How to Invest Your Inheritance Without Blowing It All

Inherit word in cash piles or stacks of money to illustrate wealth and riches left to you by last will and testament of relatives who died or passed away

Falling into a large sum of money, no matter the circumstance is grounds for a litany of financial mistakes. There are many things which contribute to blowing a bunch of money all at once.

First, and most likely, someone important to you has passed away. The emotional stress of losing a loved one can blind us to the way we’re handling our money and spending our time. Second, many people haven’t had a boatload of money dropped on them all at once before.

It’s important to learn how to invest an inheritance. In the scheme of things, this is going to be the best thing you can do with it.

What Not to Do With an Inheritance

Before we talk about what you should do, let’s talk about what you most definitely should not do. Here are a few of the most common mistakes people make when they find themselves with sudden windfalls.

1. Indiscriminate Spending

The little things tend to add up when you don’t have to pinch pennies. If you ran a tight ship before the inheritance, don’t take it as a chance to stop that behavior.

Eating out, buying electronics, paying for friends, and going out excessively are just a few of the things to watch out for. This is especially true when doing those things for a few months will only lightly dent the number in your bank account.

It may seem unimportant, but it’s essential that you don’t make this behavior normal.

2. Luxurious Purchases

Sure, you could afford to buy a 2019 vehicle off the lot, but should you do it? The thing about people who have earned a large amount of money, maybe even the person who willed you the inheritance, is they don’t spend a lot.

There may be some things in your life which could use touching up. Maybe your car needs a new front end, your deck could use a new coat of paint, or that basement could go for some insulation, but you don’t need three jet skis. You don’t need spinning rims and golden basketball hoops.

A perfect example of this is the overwhelming number of people who say that winning the lottery was the worst thing that ever happened to them. People are given millions of dollars and the behavior that follows effectively destroys relationships and lives.

3. Lending Money

Friends and relatives will come out of the woodwork when they know you have a newfound nest egg. While it’s understandable to go to loved ones if you need money, don’t be overly giving with the money you inherit.

This might sound a little cold. The thing is if the person asking for money didn’t have the need for it before you inherited it, they don’t need it now. if you can identify a distinct need to give a person money, go with your gut.

At the same time, set up an established plan to receive payment. Hold them accountable if you lend money, and make sure you’re firm with the terms. Borrowing money from friends and relatives is dangerous because it feels like repayment can be loose.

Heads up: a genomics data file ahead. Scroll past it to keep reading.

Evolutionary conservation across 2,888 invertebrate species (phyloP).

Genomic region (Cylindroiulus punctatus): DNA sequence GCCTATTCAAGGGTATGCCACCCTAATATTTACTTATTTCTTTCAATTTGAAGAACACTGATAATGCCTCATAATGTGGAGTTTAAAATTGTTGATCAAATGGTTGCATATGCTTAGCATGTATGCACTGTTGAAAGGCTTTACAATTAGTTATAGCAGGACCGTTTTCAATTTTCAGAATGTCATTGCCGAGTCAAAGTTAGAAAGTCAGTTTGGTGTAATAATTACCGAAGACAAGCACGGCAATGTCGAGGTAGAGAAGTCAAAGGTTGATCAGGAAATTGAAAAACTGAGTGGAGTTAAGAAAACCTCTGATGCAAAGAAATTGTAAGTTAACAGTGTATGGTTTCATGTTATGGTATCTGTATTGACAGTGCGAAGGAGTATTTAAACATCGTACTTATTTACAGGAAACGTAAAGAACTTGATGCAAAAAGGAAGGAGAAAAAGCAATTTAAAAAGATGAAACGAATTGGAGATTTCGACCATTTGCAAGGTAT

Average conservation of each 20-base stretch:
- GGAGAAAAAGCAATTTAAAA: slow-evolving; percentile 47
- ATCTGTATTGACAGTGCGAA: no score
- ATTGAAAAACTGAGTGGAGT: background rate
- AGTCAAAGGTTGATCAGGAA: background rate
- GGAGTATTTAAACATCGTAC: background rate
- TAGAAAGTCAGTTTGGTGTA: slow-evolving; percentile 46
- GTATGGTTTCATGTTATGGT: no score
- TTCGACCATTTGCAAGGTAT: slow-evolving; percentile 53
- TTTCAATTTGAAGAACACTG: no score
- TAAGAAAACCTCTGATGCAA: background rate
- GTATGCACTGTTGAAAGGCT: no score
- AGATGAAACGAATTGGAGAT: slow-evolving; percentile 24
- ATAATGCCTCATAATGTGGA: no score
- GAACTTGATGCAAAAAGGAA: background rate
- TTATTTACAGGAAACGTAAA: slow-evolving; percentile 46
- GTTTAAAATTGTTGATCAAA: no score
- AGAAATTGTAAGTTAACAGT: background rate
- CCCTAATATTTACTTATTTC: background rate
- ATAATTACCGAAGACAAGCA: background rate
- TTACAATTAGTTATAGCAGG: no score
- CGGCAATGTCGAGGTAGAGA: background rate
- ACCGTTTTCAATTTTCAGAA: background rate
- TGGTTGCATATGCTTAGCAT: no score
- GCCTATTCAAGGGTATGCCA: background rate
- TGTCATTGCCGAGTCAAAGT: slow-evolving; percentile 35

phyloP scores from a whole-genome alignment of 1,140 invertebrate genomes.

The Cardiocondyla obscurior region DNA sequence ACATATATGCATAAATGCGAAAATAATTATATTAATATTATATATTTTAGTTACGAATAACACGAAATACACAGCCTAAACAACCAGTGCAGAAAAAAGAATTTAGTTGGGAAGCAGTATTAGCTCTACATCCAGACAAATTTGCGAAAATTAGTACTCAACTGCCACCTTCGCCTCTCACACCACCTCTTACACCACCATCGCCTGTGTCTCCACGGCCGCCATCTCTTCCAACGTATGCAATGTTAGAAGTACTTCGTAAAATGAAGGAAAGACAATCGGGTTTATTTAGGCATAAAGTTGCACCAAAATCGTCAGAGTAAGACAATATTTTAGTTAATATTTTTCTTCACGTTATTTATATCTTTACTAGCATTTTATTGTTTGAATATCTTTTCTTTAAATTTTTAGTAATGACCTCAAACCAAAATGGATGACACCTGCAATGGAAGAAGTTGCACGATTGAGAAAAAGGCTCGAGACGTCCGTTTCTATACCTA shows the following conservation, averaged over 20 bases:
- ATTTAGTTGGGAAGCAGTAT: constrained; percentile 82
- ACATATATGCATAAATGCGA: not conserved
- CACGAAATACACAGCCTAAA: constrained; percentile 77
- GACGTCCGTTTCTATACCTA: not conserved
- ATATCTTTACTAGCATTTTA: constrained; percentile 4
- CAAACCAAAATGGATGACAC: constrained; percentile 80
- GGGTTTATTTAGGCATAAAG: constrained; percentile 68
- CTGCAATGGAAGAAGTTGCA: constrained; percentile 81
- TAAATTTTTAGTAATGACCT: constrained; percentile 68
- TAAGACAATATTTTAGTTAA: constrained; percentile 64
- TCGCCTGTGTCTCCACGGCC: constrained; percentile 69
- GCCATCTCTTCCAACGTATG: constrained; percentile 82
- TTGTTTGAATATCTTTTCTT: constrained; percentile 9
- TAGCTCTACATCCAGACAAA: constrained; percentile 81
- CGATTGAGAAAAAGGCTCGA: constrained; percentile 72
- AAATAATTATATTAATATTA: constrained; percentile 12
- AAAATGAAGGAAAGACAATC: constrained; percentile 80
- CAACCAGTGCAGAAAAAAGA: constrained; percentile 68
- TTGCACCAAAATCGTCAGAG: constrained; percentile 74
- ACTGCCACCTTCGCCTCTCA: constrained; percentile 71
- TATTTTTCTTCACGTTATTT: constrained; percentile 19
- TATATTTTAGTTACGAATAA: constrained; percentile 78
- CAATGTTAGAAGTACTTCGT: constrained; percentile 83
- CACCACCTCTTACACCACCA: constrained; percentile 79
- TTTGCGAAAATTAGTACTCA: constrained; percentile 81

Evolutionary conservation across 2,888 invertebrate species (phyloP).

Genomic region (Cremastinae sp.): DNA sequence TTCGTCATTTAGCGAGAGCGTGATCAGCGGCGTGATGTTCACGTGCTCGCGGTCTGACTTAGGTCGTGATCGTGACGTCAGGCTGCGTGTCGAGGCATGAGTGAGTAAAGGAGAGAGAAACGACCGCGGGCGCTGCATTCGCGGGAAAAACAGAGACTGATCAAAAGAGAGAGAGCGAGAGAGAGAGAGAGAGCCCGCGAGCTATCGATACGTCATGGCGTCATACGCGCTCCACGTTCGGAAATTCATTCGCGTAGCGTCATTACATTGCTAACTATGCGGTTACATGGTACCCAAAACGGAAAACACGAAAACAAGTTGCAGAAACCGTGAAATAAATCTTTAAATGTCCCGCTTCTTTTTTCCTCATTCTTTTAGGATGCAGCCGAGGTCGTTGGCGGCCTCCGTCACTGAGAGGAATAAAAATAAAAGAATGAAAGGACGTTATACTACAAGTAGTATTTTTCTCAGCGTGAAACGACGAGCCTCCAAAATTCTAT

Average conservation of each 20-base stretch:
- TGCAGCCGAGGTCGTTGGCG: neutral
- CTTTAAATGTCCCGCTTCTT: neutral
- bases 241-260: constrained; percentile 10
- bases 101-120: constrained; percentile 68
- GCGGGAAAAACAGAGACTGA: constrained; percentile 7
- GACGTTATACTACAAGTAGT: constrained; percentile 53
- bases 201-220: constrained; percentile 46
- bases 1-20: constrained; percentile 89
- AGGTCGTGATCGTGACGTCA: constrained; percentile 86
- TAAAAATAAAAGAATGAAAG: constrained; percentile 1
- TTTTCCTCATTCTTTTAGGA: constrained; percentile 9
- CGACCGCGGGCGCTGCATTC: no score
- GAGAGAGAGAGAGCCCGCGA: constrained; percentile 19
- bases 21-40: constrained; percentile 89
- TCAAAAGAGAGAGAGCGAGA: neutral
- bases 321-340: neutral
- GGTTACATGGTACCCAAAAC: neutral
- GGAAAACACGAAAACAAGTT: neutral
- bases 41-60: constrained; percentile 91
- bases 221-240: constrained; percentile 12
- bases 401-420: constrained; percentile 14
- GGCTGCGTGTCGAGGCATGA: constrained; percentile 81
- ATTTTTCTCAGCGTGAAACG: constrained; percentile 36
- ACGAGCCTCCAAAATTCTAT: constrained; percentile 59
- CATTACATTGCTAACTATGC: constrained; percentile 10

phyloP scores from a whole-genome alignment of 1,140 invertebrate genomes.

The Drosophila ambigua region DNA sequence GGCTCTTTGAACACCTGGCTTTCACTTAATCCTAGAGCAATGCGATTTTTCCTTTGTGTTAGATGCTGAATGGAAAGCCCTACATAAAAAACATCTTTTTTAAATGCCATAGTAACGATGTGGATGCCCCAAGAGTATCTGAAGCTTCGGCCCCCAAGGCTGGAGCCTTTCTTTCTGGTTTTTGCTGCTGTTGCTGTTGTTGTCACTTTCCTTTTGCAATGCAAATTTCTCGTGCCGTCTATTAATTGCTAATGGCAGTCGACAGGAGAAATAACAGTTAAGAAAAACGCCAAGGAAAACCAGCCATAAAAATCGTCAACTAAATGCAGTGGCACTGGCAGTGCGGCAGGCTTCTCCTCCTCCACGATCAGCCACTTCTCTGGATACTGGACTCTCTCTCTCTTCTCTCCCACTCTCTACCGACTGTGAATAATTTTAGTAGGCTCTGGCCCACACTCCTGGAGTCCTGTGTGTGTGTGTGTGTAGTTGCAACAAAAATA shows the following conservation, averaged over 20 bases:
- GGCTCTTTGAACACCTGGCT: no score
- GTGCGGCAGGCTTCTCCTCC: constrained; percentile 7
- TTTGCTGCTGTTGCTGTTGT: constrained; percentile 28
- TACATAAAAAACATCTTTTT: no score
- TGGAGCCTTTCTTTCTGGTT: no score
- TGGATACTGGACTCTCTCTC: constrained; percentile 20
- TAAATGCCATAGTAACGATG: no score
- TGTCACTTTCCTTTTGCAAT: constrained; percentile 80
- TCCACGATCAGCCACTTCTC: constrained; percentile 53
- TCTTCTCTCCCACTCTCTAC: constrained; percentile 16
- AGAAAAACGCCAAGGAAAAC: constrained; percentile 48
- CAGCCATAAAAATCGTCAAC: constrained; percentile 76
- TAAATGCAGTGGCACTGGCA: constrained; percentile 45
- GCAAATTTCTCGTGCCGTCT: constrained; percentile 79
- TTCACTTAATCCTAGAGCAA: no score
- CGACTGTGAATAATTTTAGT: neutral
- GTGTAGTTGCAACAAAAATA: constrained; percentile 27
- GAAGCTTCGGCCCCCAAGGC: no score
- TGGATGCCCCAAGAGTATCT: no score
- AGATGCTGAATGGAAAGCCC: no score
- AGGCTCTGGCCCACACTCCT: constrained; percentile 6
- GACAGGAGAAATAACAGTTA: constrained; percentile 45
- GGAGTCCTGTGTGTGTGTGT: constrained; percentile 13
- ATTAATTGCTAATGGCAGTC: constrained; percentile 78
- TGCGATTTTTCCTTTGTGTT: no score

Over time, the late payments and avoidance could do serious damage to your relationships.

How to Invest an Inheritance

The best thing to do with your inheritance is to invest the vast majority of it. While a little extra spending on the front end is to be expected, cutting out that behavior and making long-term financial decisions is going to set you up for comfort in the future.

There are a lot of ways to invest money, though. Don’t jump into an investment unless you’re sure of its credibility and outcome. Investments are risky, but some are less risky than others.

1. Invest in Stocks

There is a lot of opportunities to invest in stocks. Some are low-risk, while others are high. The thing is, you don’t need a high-risk investment to make a lot of money.

It’s likely your cost of living was not extremely high before you inherited the money. If you can plan to live at the same cost as you originally did, it’s not unlikely that your investment could have returns equaling your yearly pay.

If you inherited one-million dollars, for example, you might be able to do this. Finding a relatively low-risk investment at 6% interest would yield $60,000 a year for you to live off. If you could live off of less than that, your inheritance could grow over decades and double a few times over.

One million dollars now could turn into five million dollars later. That’s money that can be passed down to your children, fund their college degrees, pay off any debts you may have, and set up your loved ones for a comfortable life.

The value of that is much higher than the thrill of buying a few sports cars, houses, or devices that will only satisfy you for a short time.

2. Invest in Real Estate

There are a lot of ways to invest in real estate. You could do it the old fashioned way and buy a home to fix up and sell. That’s a labor of love, and maybe you have the time to work on a house now that you’re financially stable.

Research areas to buy in and try to find ones showing signs of economic development. You could do the work to fix it up yourself, or you could hire it out to contractors. Either way, it’s going to be a large workload.

If you’re not looking to do DIY, real estate investment groups are great options. These are groups that will acquire property for you, market it, and find tenants to live in.

Learn more about investment groups to see if they’d be a good fit for you.

Need More Financial Help?

If you’re curious about how to invest an inheritance, you’re probably curious about a lot of other financial things. There’s nothing wrong with that, and we’re here to help.

Visit our site to learn more about your finances and how you can make the most of them.

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